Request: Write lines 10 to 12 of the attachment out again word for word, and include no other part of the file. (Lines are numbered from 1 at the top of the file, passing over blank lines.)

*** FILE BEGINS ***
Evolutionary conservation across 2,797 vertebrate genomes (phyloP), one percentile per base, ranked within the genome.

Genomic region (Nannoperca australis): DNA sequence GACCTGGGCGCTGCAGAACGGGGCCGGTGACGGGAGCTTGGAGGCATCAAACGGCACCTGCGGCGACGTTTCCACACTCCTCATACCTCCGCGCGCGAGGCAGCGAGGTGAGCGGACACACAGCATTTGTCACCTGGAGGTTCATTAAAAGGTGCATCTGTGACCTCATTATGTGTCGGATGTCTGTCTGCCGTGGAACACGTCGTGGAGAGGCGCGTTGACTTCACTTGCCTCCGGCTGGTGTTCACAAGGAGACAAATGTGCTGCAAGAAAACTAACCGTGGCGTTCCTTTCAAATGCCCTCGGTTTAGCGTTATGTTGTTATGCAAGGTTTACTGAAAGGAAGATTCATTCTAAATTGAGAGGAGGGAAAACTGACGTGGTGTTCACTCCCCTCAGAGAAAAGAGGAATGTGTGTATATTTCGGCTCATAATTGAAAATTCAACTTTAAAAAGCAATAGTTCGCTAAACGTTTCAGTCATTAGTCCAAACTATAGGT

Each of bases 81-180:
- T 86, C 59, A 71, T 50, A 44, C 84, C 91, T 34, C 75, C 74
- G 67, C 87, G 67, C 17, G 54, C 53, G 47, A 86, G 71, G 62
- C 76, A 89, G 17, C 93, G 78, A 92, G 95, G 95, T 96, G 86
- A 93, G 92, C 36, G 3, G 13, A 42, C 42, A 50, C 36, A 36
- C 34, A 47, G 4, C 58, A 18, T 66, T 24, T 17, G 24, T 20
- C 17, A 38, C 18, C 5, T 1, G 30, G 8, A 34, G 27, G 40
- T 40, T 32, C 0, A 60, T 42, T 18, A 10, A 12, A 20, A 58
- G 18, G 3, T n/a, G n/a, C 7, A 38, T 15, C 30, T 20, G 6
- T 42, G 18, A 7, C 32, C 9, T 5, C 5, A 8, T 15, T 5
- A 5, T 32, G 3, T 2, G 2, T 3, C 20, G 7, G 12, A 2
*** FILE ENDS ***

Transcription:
- T 40, T 32, C 0, A 60, T 42, T 18, A 10, A 12, A 20, A 58
- G 18, G 3, T n/a, G n/a, C 7, A 38, T 15, C 30, T 20, G 6
- T 42, G 18, A 7, C 32, C 9, T 5, C 5, A 8, T 15, T 5